Studying abroad conjures up glamour, romance, intrigue, and other exciting images for many teenagers. But the experience, however rewarding, often can have unpleasant consequences.
When 17-year-old Omid Azizi and 39 other Afghan students returned home in June from a U.S. State Department-sponsored venture, neither the Ministry of Education nor their schools accepted the credits they’d earned in the United States. Later, the ministry relented enough to allow the students to take the exams necessary to be promoted to the next grade or graduate in Afghanistan.
Still, the rejection of his credits did not come as a surprise to Mr. Azizi. “I may not get credit for this year,” he’d said last spring while enrolled in a Chicago high school, “but it has definitely been worth coming to America.”
The situation with the Afghan students is just one example of a common problem for both foreign students coming to the United States to study and American youths studying overseas: how to ensure that their time abroad will count on their high school transcripts once they get home.
Officials from Youth for Understanding, a Bethesda, Md.-based nonprofit exchange program, report that students from Germany and China, among other countries, usually do not get any credit for their exchange year in the United States. Some will bring a year’s worth of books for studying the courses they will miss so they can take final exams when they get home, according to Margie Ott, the organization’s director of programs.
Not getting credit “has become such an accepted part of exchange,” said Lisa Choate, the vice president and director of programs for American Councils, the Washington-based nonprofit educational-exchange organization that set up and administered the Afghan program, “that people [in the field] don’t talk about it.”
Christina I. Habib, the director of government-grants programs for the New York City-based iEARN-USA, an international education and networking group that recruits students from Pakistan, Bangladesh, and Arab communities living in Israel for a foreign-exchange program, says her students face similar obstacles.
“When they come [to the United States],” she said, “they know that they’re basically surrendering the year.”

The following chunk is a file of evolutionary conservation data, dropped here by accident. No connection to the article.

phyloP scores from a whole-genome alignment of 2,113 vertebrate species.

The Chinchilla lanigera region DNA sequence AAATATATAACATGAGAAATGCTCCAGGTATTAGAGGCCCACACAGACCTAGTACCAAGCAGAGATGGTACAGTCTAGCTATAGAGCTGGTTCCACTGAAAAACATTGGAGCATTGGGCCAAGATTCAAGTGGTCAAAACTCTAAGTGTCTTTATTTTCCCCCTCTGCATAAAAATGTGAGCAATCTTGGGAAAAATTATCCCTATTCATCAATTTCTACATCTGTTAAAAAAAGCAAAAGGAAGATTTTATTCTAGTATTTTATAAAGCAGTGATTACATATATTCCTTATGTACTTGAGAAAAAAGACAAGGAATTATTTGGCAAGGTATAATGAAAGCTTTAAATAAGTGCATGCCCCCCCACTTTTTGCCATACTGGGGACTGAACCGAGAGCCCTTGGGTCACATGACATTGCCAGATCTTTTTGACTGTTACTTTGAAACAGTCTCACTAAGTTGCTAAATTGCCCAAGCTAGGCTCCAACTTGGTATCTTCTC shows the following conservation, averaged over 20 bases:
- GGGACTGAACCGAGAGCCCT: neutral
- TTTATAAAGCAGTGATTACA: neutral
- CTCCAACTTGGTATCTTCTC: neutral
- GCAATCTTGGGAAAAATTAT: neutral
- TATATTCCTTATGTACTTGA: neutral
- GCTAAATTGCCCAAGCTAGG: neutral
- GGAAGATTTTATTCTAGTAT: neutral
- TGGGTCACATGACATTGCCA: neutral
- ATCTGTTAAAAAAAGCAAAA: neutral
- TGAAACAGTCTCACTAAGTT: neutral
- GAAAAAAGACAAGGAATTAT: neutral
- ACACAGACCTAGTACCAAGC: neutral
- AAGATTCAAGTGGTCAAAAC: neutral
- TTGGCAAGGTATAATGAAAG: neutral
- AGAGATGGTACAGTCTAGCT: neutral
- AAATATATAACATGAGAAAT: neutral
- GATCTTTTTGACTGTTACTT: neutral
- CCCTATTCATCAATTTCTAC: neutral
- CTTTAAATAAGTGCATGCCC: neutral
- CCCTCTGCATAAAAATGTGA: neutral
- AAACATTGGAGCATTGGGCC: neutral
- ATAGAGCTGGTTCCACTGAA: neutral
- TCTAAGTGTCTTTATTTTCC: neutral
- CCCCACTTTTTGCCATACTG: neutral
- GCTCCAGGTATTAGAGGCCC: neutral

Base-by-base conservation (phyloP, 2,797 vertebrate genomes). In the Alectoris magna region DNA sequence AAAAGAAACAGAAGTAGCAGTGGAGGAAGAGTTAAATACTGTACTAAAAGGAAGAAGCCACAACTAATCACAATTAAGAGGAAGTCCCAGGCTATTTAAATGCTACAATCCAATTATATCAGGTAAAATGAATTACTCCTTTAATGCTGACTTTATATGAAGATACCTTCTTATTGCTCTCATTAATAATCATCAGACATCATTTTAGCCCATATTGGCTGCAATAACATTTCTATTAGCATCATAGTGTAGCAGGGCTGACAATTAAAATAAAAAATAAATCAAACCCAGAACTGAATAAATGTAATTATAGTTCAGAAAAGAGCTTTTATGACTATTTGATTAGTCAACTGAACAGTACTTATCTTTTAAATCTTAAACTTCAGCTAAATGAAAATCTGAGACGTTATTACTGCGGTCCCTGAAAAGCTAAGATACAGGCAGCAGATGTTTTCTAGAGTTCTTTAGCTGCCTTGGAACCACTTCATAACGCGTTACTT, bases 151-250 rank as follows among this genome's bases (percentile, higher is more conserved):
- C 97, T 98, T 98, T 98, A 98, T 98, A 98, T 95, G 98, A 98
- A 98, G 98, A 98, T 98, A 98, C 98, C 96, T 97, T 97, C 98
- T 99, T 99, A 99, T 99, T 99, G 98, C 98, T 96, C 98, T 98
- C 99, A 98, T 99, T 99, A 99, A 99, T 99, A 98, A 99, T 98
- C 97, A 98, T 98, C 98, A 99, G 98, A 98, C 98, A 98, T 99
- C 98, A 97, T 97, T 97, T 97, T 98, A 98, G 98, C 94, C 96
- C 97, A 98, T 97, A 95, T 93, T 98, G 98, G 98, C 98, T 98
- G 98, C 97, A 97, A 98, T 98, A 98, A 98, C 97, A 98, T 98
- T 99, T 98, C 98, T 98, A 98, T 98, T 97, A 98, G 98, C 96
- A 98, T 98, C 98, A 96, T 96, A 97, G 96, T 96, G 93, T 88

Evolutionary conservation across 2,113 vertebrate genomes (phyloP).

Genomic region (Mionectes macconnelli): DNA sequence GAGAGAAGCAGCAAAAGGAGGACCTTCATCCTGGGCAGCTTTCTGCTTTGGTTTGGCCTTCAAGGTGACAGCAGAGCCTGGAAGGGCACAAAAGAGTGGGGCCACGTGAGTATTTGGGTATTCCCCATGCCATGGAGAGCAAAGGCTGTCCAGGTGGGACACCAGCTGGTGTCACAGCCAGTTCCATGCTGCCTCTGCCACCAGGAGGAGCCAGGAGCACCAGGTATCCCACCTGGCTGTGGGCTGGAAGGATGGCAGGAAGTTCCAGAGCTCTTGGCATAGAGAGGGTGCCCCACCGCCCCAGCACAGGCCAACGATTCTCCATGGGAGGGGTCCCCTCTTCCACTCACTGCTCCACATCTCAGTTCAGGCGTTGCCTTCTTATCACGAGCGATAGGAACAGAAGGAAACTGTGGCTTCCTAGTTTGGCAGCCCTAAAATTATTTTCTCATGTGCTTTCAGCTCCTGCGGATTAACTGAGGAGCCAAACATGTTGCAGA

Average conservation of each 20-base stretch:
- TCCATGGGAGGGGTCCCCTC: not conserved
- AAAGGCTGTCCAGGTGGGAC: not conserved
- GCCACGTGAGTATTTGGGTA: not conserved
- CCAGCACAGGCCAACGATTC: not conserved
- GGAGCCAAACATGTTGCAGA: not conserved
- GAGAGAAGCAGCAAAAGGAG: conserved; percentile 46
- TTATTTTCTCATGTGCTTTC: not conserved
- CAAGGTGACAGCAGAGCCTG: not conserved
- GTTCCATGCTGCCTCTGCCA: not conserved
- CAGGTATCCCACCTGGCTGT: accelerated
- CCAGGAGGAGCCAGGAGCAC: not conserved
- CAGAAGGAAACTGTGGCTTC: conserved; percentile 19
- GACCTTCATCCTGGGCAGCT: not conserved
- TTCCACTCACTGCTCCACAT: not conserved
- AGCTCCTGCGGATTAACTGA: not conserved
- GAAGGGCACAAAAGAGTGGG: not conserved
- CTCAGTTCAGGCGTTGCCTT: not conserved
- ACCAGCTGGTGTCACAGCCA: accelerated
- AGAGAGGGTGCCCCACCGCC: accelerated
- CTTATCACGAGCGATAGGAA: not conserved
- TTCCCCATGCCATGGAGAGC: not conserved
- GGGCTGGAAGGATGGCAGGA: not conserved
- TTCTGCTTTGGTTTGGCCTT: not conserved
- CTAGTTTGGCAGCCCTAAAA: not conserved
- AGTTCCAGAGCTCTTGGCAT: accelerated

Ms. Habib said that her organization uses the possibility of students’ having to repeat the school year as a “weeding-out process” for the many applicants it receives. If applicants know that they will not get any credit and they still want to come, “it shows how serious they are about the intrinsic value of study abroad,” she said.
Talk About It
Talking with students and their families about the question of academic credit even before the students apply for study-abroad programs seems to be the best way to address potential problems, at least for American students, Ms. Choate and other program directors say.
David G. Barber, the director of admissions and registrations for Youth for Understanding, urges U.S. students to meet with a school guidance counselor before they plan to study abroad. He advises them to get an agreement in writing about what they need to learn in the time they are gone and what documentation they need to bring home to prove they have completed the requirements.
The credit problems usually stem from the differences between education systems, according to exchange-program leaders. Some school officials worry that their students will not acquire the same set of skills or knowledge if they are enrolled in another system. Strict graduation rules and testing policies add to the problem, program leaders point out.
For example, when Mr. Barber of Youth for Understanding studied in Germany as a senior two decades ago, he could not graduate when he returned to high school in Virginia Beach, Va., because he had not completed 12th grade courses in English and in Virginia and U.S. history. Even though Mr. Barber dropped out of high school, he fared pretty well. He applied to the College of William and Mary in Williamsburg, Va., and was accepted.
American students now can usually make up their missing coursework by doubling up on certain subjects, by taking summer school classes, or by enrolling in online courses while they are abroad.
But other countries’ school systems are often not as lenient with their students. In Pakistan, for instance, missing a level of some compulsory subject such as Urdu, causes most exchange students to have to repeat the year, according to Farah S. Kamal, the country coordinator for iEARN-Pakistan.
Idaho is one place that has sought to ease the way back for its students who go overseas.
In 2004, the state education department published “An Intercultural Education Guide for Idaho Schools,” a set of policy suggestions for schools that encourage student and teacher exchange. Among the suggestions is that “a student participating as an outbound student from an Idaho high school will receive appropriate credits toward graduation equivalent to the number which would have been earned during the same period of time.”
In most districts, though, foreign-exchange policies, Mr. Barber said, “tend to be nonexistent.”
Despite the possible complications, thousands of students still choose to take part in international exchanges every year. The New York City-based AFS Intercultural Programs, San Francisco-based AYUSA International, and Youth for Understanding, work annually with more than 9,500 students, both coming to and traveling from the United States.